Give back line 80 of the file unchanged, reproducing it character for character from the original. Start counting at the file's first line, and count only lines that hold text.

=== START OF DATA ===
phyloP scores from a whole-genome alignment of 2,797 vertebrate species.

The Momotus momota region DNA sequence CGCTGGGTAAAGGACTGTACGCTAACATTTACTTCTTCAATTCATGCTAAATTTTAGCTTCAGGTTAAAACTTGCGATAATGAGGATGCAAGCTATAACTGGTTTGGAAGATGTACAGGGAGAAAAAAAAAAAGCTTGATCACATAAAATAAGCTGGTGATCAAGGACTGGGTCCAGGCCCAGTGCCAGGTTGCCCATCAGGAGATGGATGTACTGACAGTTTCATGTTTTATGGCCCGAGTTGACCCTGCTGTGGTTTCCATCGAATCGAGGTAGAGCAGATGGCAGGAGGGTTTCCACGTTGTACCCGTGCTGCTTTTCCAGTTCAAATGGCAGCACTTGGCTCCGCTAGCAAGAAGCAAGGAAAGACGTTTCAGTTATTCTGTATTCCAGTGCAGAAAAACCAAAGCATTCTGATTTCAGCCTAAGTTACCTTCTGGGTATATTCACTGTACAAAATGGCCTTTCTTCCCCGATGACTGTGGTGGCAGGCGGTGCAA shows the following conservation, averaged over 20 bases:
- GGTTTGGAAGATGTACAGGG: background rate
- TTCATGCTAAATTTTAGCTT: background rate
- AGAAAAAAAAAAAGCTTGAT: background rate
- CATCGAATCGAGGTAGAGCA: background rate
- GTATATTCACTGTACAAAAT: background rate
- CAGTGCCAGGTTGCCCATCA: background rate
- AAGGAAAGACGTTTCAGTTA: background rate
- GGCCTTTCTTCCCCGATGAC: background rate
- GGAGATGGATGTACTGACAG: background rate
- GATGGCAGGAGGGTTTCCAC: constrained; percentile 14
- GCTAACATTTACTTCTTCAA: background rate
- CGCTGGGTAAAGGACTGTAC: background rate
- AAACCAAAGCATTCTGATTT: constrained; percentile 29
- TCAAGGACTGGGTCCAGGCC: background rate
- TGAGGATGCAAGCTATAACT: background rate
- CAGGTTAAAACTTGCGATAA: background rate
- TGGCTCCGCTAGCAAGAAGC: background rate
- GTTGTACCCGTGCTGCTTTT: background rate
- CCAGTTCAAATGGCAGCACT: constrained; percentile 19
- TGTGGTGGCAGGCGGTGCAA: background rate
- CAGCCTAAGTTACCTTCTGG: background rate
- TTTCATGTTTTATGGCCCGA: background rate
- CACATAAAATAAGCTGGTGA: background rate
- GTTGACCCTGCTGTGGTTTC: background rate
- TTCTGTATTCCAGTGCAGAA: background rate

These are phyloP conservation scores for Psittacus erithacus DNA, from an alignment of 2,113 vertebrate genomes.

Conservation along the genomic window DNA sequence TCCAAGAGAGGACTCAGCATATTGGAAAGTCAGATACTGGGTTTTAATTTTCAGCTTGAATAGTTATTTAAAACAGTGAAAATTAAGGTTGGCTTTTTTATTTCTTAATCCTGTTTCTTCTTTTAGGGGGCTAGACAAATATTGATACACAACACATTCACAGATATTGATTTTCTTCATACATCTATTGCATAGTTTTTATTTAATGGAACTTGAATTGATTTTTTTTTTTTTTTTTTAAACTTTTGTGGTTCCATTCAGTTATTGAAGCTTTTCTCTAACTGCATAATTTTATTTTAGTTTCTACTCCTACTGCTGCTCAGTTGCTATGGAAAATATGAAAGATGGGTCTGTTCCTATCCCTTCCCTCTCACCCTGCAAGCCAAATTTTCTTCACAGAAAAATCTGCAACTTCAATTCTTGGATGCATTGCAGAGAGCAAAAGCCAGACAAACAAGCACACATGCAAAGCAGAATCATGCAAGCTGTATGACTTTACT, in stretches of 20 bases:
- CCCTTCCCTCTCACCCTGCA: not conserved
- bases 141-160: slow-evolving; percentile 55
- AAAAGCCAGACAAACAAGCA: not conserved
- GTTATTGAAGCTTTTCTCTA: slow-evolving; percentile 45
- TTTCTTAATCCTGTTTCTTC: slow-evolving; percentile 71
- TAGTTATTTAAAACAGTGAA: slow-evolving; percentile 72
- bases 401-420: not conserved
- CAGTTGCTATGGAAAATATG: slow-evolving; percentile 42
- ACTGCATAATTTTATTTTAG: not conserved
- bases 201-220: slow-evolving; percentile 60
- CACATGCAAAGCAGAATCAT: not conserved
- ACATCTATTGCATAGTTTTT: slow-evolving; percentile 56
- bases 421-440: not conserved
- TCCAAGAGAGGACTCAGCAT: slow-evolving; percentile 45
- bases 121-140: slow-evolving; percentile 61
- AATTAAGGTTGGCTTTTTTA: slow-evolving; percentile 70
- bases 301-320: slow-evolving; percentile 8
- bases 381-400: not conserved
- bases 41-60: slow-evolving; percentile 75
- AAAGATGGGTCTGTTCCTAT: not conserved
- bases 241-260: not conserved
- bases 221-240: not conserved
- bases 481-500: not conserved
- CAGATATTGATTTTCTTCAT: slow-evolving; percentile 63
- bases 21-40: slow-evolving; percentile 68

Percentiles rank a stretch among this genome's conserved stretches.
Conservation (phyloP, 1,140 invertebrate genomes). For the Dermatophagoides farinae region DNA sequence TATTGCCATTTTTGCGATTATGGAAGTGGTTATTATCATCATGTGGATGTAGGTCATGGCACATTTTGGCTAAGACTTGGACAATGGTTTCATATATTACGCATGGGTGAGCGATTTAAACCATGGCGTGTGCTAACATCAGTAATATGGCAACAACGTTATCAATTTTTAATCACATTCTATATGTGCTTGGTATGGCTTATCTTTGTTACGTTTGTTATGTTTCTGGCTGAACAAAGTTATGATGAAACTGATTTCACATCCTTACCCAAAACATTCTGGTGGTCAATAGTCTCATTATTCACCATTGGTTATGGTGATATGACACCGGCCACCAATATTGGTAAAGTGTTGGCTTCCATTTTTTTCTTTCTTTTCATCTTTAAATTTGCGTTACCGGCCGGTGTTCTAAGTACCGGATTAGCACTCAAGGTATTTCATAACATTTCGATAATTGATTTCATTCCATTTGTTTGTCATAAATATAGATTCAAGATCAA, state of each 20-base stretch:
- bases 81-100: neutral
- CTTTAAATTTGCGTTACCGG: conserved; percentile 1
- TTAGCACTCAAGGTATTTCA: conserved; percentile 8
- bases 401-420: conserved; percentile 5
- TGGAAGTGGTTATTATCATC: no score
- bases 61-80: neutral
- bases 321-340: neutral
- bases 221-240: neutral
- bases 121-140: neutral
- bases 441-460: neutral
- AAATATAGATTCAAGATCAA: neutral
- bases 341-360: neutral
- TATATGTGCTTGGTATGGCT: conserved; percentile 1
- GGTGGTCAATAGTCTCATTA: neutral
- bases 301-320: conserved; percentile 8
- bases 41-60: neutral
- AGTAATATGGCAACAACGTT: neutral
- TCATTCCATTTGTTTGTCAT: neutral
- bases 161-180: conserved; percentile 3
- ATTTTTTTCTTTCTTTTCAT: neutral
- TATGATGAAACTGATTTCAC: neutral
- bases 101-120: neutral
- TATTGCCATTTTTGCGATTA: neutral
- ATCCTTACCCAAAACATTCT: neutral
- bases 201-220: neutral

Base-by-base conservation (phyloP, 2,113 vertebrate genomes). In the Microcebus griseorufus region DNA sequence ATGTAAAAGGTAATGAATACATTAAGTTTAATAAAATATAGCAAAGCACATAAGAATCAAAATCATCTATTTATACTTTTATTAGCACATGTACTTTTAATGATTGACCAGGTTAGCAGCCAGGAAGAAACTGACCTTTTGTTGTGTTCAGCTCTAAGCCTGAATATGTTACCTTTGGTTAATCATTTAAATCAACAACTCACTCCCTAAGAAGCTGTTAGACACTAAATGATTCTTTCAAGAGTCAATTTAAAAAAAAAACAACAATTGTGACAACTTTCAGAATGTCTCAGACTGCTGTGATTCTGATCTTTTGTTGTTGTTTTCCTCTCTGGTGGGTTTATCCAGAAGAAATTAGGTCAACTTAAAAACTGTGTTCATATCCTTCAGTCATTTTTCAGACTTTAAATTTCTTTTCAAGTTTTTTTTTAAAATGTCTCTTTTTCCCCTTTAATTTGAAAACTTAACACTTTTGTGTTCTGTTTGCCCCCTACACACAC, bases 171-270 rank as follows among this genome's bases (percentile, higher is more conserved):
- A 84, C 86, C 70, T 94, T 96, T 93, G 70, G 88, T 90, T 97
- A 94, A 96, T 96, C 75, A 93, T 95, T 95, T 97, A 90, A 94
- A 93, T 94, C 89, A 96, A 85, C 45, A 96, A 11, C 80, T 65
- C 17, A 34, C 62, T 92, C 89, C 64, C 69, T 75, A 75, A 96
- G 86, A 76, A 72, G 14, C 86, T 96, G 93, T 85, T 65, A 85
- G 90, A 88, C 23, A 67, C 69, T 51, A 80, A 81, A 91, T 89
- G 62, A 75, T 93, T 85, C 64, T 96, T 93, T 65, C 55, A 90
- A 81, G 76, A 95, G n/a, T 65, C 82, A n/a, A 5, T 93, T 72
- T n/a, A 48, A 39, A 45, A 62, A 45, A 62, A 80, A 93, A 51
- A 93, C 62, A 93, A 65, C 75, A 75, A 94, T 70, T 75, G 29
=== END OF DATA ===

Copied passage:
- ATCCTTACCCAAAACATTCT: neutral